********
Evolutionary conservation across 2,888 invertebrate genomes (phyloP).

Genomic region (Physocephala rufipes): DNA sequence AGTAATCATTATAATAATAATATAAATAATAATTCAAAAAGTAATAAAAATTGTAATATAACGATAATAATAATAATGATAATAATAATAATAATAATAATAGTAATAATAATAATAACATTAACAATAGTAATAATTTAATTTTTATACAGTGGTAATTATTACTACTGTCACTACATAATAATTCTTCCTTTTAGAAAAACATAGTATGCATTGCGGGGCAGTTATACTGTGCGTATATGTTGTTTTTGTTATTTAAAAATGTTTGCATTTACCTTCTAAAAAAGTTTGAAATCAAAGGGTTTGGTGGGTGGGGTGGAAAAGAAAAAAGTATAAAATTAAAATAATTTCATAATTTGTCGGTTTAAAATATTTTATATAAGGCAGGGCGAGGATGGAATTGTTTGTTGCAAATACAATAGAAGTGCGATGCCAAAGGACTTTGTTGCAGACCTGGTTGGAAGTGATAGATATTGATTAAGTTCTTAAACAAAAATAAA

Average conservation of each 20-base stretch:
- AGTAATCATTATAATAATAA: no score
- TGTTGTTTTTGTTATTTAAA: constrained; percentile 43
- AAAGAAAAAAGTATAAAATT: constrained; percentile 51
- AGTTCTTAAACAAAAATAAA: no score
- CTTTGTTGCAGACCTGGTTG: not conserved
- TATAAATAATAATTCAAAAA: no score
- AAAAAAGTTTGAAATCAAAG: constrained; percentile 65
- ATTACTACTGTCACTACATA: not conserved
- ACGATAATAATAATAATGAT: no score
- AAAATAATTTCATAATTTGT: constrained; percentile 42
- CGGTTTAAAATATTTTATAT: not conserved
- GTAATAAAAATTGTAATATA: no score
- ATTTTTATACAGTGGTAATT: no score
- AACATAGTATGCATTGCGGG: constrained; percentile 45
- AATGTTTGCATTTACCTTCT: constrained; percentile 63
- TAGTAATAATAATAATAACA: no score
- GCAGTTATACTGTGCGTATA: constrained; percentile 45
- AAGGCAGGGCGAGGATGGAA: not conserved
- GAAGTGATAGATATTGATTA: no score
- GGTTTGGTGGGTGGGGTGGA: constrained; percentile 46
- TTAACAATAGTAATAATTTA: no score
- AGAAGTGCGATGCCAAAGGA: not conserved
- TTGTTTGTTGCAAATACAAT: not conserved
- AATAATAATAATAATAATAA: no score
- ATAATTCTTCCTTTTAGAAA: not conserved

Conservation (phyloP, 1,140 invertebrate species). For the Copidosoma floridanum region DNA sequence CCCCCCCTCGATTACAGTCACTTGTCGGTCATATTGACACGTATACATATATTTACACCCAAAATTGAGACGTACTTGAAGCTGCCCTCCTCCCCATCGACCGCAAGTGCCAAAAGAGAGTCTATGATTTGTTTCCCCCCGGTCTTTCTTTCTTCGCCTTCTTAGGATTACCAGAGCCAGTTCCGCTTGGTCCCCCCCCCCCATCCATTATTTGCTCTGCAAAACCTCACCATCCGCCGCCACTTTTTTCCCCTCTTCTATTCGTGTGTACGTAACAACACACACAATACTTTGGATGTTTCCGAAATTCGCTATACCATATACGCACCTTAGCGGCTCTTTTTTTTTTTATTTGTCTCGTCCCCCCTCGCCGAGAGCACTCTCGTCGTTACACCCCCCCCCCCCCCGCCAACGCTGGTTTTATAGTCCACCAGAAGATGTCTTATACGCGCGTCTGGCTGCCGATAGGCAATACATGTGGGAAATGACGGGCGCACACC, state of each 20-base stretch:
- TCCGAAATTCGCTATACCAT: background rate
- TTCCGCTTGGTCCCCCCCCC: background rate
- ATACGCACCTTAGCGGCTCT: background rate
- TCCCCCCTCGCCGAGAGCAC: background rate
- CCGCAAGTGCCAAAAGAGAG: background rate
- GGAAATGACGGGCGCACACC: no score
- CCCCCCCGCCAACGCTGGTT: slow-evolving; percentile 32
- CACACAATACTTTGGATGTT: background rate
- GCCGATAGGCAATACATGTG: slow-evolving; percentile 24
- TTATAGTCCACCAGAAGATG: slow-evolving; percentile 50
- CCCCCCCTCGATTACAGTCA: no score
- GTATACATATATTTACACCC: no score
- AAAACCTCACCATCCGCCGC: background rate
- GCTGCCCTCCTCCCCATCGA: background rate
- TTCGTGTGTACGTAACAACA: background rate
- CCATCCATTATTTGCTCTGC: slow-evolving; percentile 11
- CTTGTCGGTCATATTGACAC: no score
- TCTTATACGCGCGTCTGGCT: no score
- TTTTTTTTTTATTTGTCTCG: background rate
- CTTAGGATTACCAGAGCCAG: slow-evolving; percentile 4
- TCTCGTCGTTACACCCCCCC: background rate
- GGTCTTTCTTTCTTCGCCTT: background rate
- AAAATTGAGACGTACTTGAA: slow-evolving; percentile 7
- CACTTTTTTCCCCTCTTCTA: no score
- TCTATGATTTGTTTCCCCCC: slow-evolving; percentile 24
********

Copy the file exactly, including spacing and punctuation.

Evolutionary conservation across 2,888 invertebrate genomes (phyloP).

Genomic region (Physocephala rufipes): DNA sequence AGTAATCATTATAATAATAATATAAATAATAATTCAAAAAGTAATAAAAATTGTAATATAACGATAATAATAATAATGATAATAATAATAATAATAATAATAGTAATAATAATAATAACATTAACAATAGTAATAATTTAATTTTTATACAGTGGTAATTATTACTACTGTCACTACATAATAATTCTTCCTTTTAGAAAAACATAGTATGCATTGCGGGGCAGTTATACTGTGCGTATATGTTGTTTTTGTTATTTAAAAATGTTTGCATTTACCTTCTAAAAAAGTTTGAAATCAAAGGGTTTGGTGGGTGGGGTGGAAAAGAAAAAAGTATAAAATTAAAATAATTTCATAATTTGTCGGTTTAAAATATTTTATATAAGGCAGGGCGAGGATGGAATTGTTTGTTGCAAATACAATAGAAGTGCGATGCCAAAGGACTTTGTTGCAGACCTGGTTGGAAGTGATAGATATTGATTAAGTTCTTAAACAAAAATAAA

Average conservation of each 20-base stretch:
- AGTAATCATTATAATAATAA: no score
- TGTTGTTTTTGTTATTTAAA: constrained; percentile 43
- AAAGAAAAAAGTATAAAATT: constrained; percentile 51
- AGTTCTTAAACAAAAATAAA: no score
- CTTTGTTGCAGACCTGGTTG: not conserved
- TATAAATAATAATTCAAAAA: no score
- AAAAAAGTTTGAAATCAAAG: constrained; percentile 65
- ATTACTACTGTCACTACATA: not conserved
- ACGATAATAATAATAATGAT: no score
- AAAATAATTTCATAATTTGT: constrained; percentile 42
- CGGTTTAAAATATTTTATAT: not conserved
- GTAATAAAAATTGTAATATA: no score
- ATTTTTATACAGTGGTAATT: no score
- AACATAGTATGCATTGCGGG: constrained; percentile 45
- AATGTTTGCATTTACCTTCT: constrained; percentile 63
- TAGTAATAATAATAATAACA: no score
- GCAGTTATACTGTGCGTATA: constrained; percentile 45
- AAGGCAGGGCGAGGATGGAA: not conserved
- GAAGTGATAGATATTGATTA: no score
- GGTTTGGTGGGTGGGGTGGA: constrained; percentile 46
- TTAACAATAGTAATAATTTA: no score
- AGAAGTGCGATGCCAAAGGA: not conserved
- TTGTTTGTTGCAAATACAAT: not conserved
- AATAATAATAATAATAATAA: no score
- ATAATTCTTCCTTTTAGAAA: not conserved

Conservation (phyloP, 1,140 invertebrate species). For the Copidosoma floridanum region DNA sequence CCCCCCCTCGATTACAGTCACTTGTCGGTCATATTGACACGTATACATATATTTACACCCAAAATTGAGACGTACTTGAAGCTGCCCTCCTCCCCATCGACCGCAAGTGCCAAAAGAGAGTCTATGATTTGTTTCCCCCCGGTCTTTCTTTCTTCGCCTTCTTAGGATTACCAGAGCCAGTTCCGCTTGGTCCCCCCCCCCCATCCATTATTTGCTCTGCAAAACCTCACCATCCGCCGCCACTTTTTTCCCCTCTTCTATTCGTGTGTACGTAACAACACACACAATACTTTGGATGTTTCCGAAATTCGCTATACCATATACGCACCTTAGCGGCTCTTTTTTTTTTTATTTGTCTCGTCCCCCCTCGCCGAGAGCACTCTCGTCGTTACACCCCCCCCCCCCCCGCCAACGCTGGTTTTATAGTCCACCAGAAGATGTCTTATACGCGCGTCTGGCTGCCGATAGGCAATACATGTGGGAAATGACGGGCGCACACC, state of each 20-base stretch:
- TCCGAAATTCGCTATACCAT: background rate
- TTCCGCTTGGTCCCCCCCCC: background rate
- ATACGCACCTTAGCGGCTCT: background rate
- TCCCCCCTCGCCGAGAGCAC: background rate
- CCGCAAGTGCCAAAAGAGAG: background rate
- GGAAATGACGGGCGCACACC: no score
- CCCCCCCGCCAACGCTGGTT: slow-evolving; percentile 32
- CACACAATACTTTGGATGTT: background rate
- GCCGATAGGCAATACATGTG: slow-evolving; percentile 24
- TTATAGTCCACCAGAAGATG: slow-evolving; percentile 50
- CCCCCCCTCGATTACAGTCA: no score
- GTATACATATATTTACACCC: no score
- AAAACCTCACCATCCGCCGC: background rate
- GCTGCCCTCCTCCCCATCGA: background rate
- TTCGTGTGTACGTAACAACA: background rate
- CCATCCATTATTTGCTCTGC: slow-evolving; percentile 11
- CTTGTCGGTCATATTGACAC: no score
- TCTTATACGCGCGTCTGGCT: no score
- TTTTTTTTTTATTTGTCTCG: background rate
- CTTAGGATTACCAGAGCCAG: slow-evolving; percentile 4
- TCTCGTCGTTACACCCCCCC: background rate
- GGTCTTTCTTTCTTCGCCTT: background rate
- AAAATTGAGACGTACTTGAA: slow-evolving; percentile 7
- CACTTTTTTCCCCTCTTCTA: no score
- TCTATGATTTGTTTCCCCCC: slow-evolving; percentile 24